United Technologies Corp. has been part of the Dow and has paid a dividend since the 1930’s. It has a market cap of about $68B. Originally the company was part of a larger company that included Boeing Co.(NYSE: BA) and United Airlines. The parent company of United Airlines is now called United Continental Holdings. Antitrust concerns by the U.S. government resulted in the breakup of the conglomerate into three separate companies. United Technologies was known as United Aircraft Co. until 1975. It was primarily an aerospace company providing such products as jet engines and the NASA space suit but has expanded to include other products such as elevators, air conditioners and fuel cells. A $1,000 investment in UTX in 1975 would be worth about $50,000 today. Recently UTC acquired Goodrich Corp. and integrated it into its aerospace operations and is poised for expanded growth as the result.
Johnson and Johnson, incorporated in 1886, was founded by a trio of brothers, Robert Wood Johnson, James Wood Johnson and Edward Mead Johnson who created a line of ready-to-use surgical dressings in 1885. It has consistently been recognized as one the most admired and respected companies in the world, including by Barron’s magazine. It has a market cap of $190B, the largest of the companies discussed in this article, posted annual sales of about $65B in 2011 and has 118,000 employees. It has a healthy dividend yield of 3.5%. It has continually expanded its product lineup over the years.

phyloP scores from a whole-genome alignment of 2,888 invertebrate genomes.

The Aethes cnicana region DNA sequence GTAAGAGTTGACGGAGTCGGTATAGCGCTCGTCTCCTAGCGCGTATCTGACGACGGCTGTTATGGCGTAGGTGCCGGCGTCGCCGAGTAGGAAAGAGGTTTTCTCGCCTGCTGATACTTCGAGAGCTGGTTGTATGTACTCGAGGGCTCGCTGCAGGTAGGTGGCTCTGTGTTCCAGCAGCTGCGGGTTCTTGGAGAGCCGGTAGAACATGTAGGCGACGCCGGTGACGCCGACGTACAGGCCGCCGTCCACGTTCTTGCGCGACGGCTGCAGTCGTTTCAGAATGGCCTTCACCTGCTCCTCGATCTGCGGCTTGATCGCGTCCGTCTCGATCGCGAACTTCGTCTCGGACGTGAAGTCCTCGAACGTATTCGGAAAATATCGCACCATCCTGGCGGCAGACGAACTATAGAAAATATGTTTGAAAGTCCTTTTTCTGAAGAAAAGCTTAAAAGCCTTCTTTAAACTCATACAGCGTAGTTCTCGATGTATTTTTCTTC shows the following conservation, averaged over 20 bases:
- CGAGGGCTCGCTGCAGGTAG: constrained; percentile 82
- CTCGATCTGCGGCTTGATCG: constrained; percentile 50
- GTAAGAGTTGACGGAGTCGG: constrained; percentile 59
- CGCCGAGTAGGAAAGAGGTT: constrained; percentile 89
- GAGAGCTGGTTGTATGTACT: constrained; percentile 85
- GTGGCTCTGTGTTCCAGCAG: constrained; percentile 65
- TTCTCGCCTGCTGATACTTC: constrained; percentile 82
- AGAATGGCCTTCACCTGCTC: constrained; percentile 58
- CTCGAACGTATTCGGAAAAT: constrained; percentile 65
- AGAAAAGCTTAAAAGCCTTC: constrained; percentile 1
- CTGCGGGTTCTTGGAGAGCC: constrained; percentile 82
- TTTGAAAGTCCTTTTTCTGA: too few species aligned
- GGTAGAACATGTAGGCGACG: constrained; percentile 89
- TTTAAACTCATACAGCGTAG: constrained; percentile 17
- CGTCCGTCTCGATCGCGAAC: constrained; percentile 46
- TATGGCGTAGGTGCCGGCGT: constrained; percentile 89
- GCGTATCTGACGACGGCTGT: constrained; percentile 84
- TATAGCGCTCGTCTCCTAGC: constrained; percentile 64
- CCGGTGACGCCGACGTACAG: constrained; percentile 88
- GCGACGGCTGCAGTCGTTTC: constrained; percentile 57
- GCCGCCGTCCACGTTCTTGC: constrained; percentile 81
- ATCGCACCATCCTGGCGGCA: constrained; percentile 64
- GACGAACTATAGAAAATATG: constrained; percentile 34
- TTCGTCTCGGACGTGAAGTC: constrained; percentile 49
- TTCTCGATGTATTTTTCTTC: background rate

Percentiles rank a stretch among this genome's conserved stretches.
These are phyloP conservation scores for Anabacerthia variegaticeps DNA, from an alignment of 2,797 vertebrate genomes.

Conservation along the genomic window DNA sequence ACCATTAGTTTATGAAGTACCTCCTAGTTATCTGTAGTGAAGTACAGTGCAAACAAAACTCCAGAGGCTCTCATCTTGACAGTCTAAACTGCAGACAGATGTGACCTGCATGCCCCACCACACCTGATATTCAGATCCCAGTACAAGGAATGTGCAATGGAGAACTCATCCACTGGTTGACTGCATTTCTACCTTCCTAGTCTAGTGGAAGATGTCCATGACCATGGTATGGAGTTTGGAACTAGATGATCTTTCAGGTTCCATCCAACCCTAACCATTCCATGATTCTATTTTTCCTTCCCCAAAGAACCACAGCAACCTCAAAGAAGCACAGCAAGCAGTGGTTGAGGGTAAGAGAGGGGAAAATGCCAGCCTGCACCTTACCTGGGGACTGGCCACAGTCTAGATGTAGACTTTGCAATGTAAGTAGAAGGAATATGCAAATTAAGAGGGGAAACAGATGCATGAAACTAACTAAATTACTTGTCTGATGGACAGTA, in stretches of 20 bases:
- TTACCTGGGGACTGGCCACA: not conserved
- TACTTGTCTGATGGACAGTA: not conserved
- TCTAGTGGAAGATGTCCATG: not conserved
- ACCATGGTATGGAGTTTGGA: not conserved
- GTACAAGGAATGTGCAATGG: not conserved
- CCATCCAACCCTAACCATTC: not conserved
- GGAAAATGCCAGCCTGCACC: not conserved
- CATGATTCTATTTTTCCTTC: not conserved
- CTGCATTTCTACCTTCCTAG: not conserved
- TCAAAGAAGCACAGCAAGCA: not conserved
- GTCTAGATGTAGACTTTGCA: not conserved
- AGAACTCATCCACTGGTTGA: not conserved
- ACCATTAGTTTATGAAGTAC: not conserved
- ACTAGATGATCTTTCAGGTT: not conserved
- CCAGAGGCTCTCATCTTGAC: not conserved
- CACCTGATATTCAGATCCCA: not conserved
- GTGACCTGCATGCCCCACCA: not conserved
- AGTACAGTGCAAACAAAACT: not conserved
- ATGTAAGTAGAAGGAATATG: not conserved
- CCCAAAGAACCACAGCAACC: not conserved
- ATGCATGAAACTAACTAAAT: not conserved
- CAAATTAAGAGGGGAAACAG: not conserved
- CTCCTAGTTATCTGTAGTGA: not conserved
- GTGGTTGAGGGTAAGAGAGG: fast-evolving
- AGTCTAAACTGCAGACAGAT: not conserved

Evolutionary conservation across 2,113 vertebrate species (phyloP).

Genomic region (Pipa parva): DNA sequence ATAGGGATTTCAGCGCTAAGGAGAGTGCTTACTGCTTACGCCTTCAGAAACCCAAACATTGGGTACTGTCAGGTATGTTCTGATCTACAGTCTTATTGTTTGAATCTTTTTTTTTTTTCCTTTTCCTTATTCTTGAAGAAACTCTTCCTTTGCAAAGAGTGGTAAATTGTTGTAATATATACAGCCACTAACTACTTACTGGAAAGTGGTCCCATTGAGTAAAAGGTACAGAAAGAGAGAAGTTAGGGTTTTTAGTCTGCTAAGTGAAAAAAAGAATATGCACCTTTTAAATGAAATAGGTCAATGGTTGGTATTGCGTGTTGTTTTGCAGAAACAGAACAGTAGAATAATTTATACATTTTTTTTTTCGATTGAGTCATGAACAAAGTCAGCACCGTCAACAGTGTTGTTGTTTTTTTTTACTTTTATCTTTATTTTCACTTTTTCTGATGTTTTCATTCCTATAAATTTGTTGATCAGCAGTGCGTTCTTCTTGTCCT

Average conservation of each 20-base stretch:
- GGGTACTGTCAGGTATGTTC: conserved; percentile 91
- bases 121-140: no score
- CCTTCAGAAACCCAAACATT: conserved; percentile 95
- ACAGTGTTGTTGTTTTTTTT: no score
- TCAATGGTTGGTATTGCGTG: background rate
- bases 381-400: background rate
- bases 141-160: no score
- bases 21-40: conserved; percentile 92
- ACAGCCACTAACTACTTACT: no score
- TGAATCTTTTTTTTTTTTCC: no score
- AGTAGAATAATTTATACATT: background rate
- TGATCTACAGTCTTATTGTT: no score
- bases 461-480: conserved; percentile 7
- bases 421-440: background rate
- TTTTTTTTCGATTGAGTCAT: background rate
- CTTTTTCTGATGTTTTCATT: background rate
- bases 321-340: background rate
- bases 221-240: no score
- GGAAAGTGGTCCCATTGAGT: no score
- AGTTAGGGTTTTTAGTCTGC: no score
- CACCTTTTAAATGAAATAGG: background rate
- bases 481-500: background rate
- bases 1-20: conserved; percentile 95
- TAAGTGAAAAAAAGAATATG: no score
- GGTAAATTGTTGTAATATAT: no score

In contrast, investing in “one-hit” wonders, fads or in companies with less than a "classic stock" culture would have resulted in significant losses for your portfolio. What if you had invested in Merry-Go-Round (remember the rayon clothing fad in the early 1990's), Palm, Iridium or GM? A current one-hit wonder may be Facebook. It has existed only for a few years and just went public. It isn’t a classic stock yet.
So the trick will be to try to identify the truly classic stocks and avoid the one-hit wonders. It may require you to try to project much further into the future than usual or really look at the company culture. Looking back a long time may be one way to help do that. If a company’s current behavior mirrors what it or other companies have done in the past, future success is a good possibility.
Don’t buy a fad. Paraphrasing Pete Townsend of the classic rock band The Who, “don’t get fooled again” should be your motto.
Mark Morelli owns shares of United Technologies, Johnson & Johnson, The Procter & Gamble Company, and The Coca-Cola Company. The Motley Fool owns shares of Facebook, Johnson & Johnson, and The Coca-Cola Company. Motley Fool newsletter services recommend Facebook, General Motors Company, Johnson & Johnson, The Coca-Cola Company, and The Procter & Gamble Company. Try any of our Foolish newsletter services free for 30 days. We Fools may not all hold the same opinions, but we all believe that considering a diverse range of insights makes us better investors. The Motley Fool has a disclosure policy.If you have questions about this post or the Fool’s blog network, click here for information.